A Guide To The Different Types Of First Aid Training Courses header image

10th September, 2019

A Guide To The Different Types Of First Aid Training Courses

First aiders are needed by most workplaces. If you need medical help, it can take time for the emergency services to arrive. On average it takes over 7 minutes for an ambulance to arrive in life-threatening situations. But it only takes 4 minutes to die from a heart attack. Being able to give CPR can prolong life until paramedics arrive, increasing the chances of recovery and survival.

And a heart attack isn't the only situation a first aider can help. A blocked airway can kill someone in 3-4 minutes. Loss of blood, choking, shock, and a variety of other medical emergencies can be fatal. Knowing what to do in a range of medical situations is important for a first aider. From burns to diabetes, cuts to chemical contact. By providing the right treatment, the consequences of a medical emergency can be minimised. First aiders can quite literally mean the difference between life and death.

Nominated first aiders are a must for any workplace, but with various types of first aid training available, it is vital to get the right level of training for your first aid cover.

Becoming a first aider involves learning how to identify different medical emergencies, knowing how to treat them, and practising how to treat them. First aid training is practical and hands-on, so that first aiders have the skills and confidence to deal with situations in the real world.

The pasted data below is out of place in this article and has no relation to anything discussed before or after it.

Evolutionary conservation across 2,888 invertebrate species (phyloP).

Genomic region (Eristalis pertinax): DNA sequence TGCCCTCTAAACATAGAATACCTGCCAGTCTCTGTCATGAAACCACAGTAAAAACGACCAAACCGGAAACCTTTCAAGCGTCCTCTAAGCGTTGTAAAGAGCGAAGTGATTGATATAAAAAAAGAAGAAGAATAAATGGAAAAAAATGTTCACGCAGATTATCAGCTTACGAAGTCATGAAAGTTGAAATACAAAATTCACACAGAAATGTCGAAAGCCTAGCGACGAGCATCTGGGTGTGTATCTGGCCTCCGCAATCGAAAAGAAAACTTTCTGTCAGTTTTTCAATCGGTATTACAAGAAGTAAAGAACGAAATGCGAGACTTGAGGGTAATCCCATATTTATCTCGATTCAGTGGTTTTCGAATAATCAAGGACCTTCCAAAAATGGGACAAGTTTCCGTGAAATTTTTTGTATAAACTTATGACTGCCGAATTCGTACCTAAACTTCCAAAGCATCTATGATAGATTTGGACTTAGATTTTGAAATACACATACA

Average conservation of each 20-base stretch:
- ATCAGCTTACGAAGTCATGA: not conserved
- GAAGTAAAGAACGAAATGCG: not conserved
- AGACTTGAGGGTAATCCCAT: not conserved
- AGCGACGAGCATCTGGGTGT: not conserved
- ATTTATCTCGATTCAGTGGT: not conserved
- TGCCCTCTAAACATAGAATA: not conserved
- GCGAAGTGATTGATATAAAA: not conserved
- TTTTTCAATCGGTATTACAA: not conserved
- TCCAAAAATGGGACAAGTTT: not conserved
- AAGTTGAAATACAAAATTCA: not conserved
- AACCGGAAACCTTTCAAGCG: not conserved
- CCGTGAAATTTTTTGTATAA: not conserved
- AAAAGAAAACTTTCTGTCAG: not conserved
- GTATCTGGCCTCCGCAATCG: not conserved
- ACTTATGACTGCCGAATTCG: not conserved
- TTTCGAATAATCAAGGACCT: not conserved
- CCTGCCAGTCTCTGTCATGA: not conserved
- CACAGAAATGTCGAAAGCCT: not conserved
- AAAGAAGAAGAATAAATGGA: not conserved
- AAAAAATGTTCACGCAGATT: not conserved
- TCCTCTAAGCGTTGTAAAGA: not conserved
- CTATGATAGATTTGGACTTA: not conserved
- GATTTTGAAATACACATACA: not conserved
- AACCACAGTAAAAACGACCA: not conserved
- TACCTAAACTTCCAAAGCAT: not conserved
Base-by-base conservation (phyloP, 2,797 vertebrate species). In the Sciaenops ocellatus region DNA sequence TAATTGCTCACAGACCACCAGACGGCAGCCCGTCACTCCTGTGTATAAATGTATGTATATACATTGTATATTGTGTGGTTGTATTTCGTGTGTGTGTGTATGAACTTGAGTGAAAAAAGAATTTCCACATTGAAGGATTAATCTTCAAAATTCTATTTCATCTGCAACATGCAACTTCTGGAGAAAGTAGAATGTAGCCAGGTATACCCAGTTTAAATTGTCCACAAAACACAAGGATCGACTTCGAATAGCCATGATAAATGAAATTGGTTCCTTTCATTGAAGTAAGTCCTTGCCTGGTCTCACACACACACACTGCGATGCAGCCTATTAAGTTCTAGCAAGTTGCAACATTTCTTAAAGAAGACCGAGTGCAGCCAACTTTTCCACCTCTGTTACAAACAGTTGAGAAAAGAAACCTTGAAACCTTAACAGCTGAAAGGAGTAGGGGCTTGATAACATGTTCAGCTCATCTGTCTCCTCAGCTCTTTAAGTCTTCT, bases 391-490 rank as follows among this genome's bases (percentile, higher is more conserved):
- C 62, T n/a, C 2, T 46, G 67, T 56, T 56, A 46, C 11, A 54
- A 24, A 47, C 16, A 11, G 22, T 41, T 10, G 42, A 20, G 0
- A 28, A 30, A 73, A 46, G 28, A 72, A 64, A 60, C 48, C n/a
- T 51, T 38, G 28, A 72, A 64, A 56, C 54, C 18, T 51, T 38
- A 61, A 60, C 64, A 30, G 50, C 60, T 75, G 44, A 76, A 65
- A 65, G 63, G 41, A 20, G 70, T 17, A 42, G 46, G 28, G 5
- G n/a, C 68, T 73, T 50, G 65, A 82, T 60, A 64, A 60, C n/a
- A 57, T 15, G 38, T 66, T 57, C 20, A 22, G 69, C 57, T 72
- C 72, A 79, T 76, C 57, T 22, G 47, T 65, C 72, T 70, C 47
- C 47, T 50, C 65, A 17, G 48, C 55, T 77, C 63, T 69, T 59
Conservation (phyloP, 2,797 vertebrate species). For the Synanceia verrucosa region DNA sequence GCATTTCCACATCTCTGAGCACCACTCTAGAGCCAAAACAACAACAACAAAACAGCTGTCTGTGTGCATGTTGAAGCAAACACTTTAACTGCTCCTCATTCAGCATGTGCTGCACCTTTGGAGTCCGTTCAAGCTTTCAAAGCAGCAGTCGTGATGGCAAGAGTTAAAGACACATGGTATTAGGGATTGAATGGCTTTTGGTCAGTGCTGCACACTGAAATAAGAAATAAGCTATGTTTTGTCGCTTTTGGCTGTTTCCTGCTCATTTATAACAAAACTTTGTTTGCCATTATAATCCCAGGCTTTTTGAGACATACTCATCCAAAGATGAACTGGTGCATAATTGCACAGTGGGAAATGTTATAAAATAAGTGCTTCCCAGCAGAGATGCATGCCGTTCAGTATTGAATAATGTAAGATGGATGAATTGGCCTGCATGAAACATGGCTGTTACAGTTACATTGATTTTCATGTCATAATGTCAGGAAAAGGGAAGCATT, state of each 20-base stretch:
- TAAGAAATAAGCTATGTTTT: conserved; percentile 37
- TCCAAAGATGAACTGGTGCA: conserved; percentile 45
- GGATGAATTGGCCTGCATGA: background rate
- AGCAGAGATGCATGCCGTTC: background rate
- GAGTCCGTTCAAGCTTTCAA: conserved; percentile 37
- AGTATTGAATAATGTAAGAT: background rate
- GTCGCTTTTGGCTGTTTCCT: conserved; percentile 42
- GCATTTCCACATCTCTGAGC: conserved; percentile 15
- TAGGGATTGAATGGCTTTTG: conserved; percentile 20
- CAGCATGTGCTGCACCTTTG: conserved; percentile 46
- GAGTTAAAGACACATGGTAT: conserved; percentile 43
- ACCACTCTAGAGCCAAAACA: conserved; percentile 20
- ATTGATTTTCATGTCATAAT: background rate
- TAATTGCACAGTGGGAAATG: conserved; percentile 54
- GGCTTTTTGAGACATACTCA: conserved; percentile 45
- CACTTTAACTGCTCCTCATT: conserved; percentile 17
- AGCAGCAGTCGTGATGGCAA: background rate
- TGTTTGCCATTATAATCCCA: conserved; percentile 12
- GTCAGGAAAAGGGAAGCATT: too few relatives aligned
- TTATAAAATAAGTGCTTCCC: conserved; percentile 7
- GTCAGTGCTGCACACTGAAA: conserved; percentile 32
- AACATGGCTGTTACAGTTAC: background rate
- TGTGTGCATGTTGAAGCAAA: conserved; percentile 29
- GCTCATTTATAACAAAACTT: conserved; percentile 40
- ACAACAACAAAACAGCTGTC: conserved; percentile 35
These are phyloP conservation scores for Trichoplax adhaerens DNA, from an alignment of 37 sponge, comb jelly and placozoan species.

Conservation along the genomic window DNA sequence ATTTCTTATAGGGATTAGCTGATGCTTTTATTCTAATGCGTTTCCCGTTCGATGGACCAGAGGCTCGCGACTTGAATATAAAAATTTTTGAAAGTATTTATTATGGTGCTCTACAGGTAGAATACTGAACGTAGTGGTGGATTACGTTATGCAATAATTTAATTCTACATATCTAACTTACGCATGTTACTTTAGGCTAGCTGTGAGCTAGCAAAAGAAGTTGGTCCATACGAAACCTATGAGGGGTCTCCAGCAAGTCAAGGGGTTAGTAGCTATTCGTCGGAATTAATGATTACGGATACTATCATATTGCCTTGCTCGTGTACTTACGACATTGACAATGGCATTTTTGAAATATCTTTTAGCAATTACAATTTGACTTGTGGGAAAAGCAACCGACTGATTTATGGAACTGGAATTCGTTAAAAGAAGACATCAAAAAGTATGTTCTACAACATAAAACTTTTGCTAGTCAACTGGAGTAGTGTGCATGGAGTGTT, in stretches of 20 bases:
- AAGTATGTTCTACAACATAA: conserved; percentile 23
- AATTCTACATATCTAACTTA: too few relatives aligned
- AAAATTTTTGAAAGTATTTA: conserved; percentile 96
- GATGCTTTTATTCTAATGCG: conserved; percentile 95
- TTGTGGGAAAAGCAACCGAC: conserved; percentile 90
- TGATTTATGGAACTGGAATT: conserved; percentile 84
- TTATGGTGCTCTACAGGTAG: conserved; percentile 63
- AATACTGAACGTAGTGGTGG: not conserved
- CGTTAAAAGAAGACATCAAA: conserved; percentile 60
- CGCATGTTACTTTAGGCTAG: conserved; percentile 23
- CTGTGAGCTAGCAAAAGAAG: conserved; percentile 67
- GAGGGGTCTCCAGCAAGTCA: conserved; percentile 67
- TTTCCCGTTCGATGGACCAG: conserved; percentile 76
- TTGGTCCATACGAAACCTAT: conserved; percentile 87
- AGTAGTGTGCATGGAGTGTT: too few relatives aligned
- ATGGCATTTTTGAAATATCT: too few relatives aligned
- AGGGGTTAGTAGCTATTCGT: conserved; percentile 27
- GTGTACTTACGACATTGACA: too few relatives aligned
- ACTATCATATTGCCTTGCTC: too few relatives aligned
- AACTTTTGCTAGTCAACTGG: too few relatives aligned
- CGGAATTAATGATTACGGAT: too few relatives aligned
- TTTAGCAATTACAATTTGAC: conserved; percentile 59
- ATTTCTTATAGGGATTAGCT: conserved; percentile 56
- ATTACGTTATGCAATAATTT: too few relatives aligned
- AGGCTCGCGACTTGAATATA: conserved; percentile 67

There are several different first aid training courses available, so how do you know which type you need?

Well, the type of first aider you need, will depend on the type of work you do, how many people might need first aid, and the kinds of injuries that you might get. Choosing the right course will give your first aiders the knowledge and competence to assist should a medical emergency occur.

The two main types of first aid training for the workplace are:

  • Emergency First Aid at Work - a level 2 first aid qualification, usually provided over 1 day
  • First Aid at Work - a level 3 first aid qualification, usually provided over 3 days

Both of the above courses are open to individuals looking to learn first aid skills, so which do you need?

Emergency First Aid at Work

The one-day Emergency First Aid at Work course is most suited to those in small, low hazard work environments. This course will give you the skills you need to deal with, as the name suggests, emergency first aid situations.

Completing the course will make you a qualified emergency first aider. You will know what to do in a variety of emergency first aid situations like cuts, burns, broken bones, bleeding and shock. You'll learn CPR and the recovery position and how to apply bandages.

This course does a pretty good job of covering the basics.

First Aid at Work

The three-day First Aid at Work course is the qualification to gain for larger or higher hazard work environments. This course will give you a more thorough first aid knowledge and practical skills.

This course covers the emergency first aid at work module (as in the one-day course), but also how to deal with a variety of minor and major illnesses. You'll learn about extra situations like fainting, spinal injuries, stroke, chest pains, heart attack and other medical problems that may arise at work.